Occupy Wall Street spills into classrooms

While on Wall Street many protesters decry economic inequality, and in Washington, D.C. debates continue over federal education policy, teachers across the country are occupying their classrooms, the Huffington Post reports. In the eyes of the president of the second-largest teachers’ union, the two issues of inequality and education are closely related. Randi Weingarten, president of the American Federation of Teachers, has been a frequent visitor to New York’s OWS protests. The AFT recently revised its “working document” — a sort of mission statement — to include language referring to the richest 1 percent…

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Study: More than half of young children use digital media

Nearly three out of four zero- to 8-year-olds have a computer at home.

Fifty-two percent of children ages 5-8 use smart phones, video iPods, iPads, or similar devices, and four in 10 2- to 4-year-olds use the same devices, according to a new national study on young children’s use of media.

Zero to Eight: Children’s Media Use in America” documents young children’s use of new digital media devices such as iPads or other tablet devices and mobile apps, along with older media platforms such as television, computers, and books.

The study, which was presented and discussed at a panel in Washington, D.C., on Oct. 25, is the first in a series of reports from Common Sense Media’s new Program for the Study of Children and Media, and it has important implications for educators charged with teaching today’s youth.

Despite the proliferation of new technologies and platforms, television continues to dominate children’s media use. Among all children up to age 8, an average of one hour and 40 minutes is spent watching television or DVDs in a typical day, compared to 29 minutes reading or being read to, 29 minutes listening to music, 17 minutes using a computer, 14 minutes using a console or handheld video game player, and 5 minutes using a cell phone, video iPod, iPad, or similar device.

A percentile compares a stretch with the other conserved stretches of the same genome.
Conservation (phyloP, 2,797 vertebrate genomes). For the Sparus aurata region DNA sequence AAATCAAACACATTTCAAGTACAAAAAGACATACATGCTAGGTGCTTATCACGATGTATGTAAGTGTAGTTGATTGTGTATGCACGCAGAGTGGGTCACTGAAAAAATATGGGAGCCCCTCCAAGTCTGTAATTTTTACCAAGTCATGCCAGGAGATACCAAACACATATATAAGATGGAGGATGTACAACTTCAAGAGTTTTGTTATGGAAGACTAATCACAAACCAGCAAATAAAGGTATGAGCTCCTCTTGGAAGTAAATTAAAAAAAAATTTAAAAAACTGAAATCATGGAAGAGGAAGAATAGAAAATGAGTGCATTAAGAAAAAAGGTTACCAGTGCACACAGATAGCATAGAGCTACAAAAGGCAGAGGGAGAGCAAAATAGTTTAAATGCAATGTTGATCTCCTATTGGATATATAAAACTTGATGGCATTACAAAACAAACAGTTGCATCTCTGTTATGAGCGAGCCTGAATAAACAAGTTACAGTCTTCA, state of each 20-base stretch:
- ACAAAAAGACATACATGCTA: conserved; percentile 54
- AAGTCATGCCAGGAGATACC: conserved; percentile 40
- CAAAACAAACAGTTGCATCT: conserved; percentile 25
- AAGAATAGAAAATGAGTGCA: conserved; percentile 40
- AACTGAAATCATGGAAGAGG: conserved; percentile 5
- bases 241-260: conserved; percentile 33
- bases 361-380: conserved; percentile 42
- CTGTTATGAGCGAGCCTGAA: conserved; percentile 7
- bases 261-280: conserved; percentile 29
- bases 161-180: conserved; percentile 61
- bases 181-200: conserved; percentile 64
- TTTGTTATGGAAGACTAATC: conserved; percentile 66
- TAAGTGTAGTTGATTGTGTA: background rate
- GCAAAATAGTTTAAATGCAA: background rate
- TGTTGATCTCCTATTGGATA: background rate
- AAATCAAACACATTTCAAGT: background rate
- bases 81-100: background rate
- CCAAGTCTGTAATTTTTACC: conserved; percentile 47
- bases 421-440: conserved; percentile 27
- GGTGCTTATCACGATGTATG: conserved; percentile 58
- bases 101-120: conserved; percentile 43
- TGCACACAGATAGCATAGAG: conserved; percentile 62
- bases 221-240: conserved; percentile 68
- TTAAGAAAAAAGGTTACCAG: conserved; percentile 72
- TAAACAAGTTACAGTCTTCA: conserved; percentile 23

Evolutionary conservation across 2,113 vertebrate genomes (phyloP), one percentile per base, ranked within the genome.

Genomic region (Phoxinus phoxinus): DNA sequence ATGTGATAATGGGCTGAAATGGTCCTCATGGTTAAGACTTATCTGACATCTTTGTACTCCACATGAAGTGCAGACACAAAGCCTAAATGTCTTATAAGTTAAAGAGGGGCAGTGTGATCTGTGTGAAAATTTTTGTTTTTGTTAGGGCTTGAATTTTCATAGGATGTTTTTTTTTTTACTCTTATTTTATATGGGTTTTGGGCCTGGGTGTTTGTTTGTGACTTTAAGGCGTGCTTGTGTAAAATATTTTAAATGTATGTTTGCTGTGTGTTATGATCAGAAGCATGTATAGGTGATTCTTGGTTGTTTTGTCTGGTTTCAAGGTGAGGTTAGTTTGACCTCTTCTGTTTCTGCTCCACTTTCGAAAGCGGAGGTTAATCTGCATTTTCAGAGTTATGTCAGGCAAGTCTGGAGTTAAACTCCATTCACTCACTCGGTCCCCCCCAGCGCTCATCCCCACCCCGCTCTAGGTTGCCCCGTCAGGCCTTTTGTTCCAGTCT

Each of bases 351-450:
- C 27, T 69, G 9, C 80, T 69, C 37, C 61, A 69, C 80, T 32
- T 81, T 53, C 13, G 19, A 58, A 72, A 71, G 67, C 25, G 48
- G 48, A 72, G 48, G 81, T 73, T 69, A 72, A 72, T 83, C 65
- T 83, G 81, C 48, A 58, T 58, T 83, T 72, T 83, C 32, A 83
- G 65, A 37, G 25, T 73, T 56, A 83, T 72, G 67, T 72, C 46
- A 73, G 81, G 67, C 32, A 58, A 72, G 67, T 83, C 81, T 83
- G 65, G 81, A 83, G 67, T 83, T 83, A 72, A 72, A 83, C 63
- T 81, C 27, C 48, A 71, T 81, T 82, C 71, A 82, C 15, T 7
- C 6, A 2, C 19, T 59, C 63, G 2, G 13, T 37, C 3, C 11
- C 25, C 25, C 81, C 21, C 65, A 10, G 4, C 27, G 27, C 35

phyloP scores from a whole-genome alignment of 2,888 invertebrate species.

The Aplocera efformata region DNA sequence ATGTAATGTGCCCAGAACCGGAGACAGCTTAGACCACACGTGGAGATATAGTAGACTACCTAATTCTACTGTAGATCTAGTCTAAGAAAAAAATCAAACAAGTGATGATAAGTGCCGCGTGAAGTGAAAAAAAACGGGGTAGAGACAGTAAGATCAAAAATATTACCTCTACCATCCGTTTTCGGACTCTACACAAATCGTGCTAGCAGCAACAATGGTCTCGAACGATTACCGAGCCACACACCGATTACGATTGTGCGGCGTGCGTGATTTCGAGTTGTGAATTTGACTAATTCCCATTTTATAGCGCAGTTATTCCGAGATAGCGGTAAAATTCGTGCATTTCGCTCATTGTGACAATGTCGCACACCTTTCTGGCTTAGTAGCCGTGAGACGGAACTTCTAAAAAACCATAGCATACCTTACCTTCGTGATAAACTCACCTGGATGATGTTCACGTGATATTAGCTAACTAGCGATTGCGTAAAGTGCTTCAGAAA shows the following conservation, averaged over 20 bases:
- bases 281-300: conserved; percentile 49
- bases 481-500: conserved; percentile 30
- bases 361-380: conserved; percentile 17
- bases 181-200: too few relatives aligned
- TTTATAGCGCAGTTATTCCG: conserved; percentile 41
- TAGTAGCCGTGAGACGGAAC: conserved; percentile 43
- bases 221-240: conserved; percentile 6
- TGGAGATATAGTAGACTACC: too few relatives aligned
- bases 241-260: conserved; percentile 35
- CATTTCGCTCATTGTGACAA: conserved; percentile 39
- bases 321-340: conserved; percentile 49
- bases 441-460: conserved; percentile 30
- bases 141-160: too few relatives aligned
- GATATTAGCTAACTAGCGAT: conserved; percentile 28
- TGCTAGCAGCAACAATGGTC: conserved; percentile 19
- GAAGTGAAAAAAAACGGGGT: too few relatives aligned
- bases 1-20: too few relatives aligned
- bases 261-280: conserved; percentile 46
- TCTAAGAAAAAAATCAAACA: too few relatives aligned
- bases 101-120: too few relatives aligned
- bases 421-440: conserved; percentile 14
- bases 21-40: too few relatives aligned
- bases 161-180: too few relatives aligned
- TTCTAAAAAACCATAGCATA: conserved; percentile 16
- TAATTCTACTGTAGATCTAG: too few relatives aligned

Even among infants and toddlers, screen media use dwarfs time spent reading. In a typical day, zero- to 1-year-olds spend more than twice as much time watching television and DVDs (53 minutes) as they do reading or being read to (23 minutes). And some young children have already begun media multitasking—23 percent of 5- to 8-year-olds use more than one medium “most” or “some” of the time.

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Opinion: Should Halloween parties be held at public schools?

Political correctness is ruining school celebrations once again. It seems like there is at least one story every October in recent years relating to Halloween parties at public schools, says Yahoo! News contributor Tara Dodrill. This morning on Fox and Friends a New Jersey school district announced there would be no getting dressed up in fun costumes and eating cupcakes decorated to look like pumpkins. Parents and students are not taking the decision lightly and registered their displeasure at a recent board meeting. The Springfield Schools Superintendent Michael Davino was kind enough to ask teachers to lessen the homework load on trick-or-treat night so the kids could have fun after school…

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Students compete to design better lunches

Instead of pizza and hotdogs, high school students in six U.S. cities are trying to serve up healthier lunch options to their classmates as part of a national cooking contest, U.S News reports. Students in public high schools with vocational culinary programs in Chicago; Denver; Jacksonville, Fla.; St. Louis; Washington, D.C.; and Winston-Salem, N.C., will compete to make the tastiest, healthiest lunch to serve their peers in the Cooking Up Change contest. The catch? The six-person teams can only spend about $1 per lunch and must order food from their school system’s food supplier…

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Suburban high school eliminates class rankings, valedictorians